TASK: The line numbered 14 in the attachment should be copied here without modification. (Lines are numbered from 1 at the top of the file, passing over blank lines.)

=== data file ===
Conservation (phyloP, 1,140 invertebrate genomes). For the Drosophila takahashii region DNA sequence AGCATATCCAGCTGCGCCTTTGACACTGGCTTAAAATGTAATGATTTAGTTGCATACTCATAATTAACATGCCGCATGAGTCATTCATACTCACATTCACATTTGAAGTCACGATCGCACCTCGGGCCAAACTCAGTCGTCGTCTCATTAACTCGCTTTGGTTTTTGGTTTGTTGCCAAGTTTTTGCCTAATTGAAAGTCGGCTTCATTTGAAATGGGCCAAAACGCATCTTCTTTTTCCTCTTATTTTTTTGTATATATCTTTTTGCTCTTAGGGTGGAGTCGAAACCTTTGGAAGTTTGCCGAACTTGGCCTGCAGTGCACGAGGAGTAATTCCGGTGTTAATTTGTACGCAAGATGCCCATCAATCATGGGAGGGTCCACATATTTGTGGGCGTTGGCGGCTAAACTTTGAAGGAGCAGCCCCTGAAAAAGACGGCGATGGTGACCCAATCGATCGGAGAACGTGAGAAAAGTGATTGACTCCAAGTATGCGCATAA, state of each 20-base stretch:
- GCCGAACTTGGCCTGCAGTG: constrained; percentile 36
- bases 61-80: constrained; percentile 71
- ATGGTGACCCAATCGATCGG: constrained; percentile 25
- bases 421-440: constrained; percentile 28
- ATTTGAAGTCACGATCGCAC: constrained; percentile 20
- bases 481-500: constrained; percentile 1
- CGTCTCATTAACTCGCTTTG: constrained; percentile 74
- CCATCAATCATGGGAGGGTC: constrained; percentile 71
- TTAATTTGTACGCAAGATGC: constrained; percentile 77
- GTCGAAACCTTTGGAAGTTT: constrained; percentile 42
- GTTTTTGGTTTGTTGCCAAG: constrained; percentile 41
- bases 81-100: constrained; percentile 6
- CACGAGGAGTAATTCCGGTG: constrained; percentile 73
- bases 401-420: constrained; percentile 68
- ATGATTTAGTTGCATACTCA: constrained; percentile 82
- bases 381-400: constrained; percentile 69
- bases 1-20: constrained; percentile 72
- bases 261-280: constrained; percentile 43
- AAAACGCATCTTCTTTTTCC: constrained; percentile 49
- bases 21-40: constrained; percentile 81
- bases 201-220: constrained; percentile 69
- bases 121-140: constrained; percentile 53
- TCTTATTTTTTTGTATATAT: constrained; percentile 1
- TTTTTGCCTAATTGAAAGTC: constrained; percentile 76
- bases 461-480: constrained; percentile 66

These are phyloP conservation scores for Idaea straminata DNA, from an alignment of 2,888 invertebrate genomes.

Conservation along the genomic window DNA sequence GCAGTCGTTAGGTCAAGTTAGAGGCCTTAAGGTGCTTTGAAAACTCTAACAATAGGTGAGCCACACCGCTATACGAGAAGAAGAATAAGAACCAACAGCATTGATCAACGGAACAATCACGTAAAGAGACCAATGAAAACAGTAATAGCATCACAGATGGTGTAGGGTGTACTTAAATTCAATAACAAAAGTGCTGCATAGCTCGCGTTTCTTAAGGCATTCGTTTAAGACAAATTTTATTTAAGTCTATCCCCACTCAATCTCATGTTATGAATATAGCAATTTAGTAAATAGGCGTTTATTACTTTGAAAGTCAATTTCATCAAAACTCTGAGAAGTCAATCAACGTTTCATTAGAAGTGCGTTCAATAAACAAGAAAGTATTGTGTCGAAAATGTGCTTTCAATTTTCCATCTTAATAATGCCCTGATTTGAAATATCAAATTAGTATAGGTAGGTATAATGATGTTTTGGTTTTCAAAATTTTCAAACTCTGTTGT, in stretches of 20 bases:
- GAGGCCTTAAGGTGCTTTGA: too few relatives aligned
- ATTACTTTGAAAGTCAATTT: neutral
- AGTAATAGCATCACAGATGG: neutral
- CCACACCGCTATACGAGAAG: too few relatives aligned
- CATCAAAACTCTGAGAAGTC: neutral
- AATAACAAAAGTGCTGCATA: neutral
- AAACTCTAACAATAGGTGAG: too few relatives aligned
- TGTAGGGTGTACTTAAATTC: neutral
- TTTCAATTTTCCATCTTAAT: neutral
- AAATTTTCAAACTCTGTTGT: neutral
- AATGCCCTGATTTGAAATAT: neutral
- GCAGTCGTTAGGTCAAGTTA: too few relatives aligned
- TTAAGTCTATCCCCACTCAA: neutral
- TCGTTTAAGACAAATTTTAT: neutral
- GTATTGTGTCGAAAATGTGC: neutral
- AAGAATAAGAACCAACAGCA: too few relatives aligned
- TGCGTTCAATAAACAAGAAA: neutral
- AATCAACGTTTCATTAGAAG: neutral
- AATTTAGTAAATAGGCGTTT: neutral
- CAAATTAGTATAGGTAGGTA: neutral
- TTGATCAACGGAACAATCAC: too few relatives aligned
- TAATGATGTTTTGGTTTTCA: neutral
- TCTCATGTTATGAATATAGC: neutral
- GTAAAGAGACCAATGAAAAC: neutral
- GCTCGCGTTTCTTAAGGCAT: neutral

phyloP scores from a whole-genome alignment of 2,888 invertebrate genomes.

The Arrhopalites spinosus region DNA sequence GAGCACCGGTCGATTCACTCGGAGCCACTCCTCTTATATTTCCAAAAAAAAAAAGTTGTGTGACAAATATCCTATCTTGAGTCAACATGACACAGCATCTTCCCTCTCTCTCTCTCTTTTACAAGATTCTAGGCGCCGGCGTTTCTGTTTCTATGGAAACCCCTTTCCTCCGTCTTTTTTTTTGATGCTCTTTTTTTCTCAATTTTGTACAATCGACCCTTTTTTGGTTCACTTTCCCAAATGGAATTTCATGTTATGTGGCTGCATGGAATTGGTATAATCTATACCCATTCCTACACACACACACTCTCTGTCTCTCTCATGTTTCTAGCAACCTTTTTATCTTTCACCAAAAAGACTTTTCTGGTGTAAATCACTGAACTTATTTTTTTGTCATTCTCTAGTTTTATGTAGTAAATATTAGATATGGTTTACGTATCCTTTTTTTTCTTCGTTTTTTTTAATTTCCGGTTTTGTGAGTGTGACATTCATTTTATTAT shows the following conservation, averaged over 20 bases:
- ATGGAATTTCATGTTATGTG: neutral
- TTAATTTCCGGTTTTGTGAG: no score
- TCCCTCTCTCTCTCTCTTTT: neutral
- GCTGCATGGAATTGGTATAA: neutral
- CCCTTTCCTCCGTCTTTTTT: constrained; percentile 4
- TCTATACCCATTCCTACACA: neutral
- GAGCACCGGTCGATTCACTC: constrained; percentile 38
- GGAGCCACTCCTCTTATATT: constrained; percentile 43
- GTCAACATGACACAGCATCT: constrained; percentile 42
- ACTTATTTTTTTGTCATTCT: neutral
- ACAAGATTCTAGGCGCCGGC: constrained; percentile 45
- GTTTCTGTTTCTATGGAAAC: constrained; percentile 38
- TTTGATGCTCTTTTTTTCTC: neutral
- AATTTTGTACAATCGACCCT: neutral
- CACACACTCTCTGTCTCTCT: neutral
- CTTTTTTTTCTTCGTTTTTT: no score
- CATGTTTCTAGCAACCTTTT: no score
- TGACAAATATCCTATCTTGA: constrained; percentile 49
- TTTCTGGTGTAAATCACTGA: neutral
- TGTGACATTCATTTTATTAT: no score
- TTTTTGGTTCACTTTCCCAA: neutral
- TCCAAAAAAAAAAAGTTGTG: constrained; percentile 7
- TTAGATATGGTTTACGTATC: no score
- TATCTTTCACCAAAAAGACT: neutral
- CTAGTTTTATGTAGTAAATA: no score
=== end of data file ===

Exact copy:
- CACGAGGAGTAATTCCGGTG: constrained; percentile 73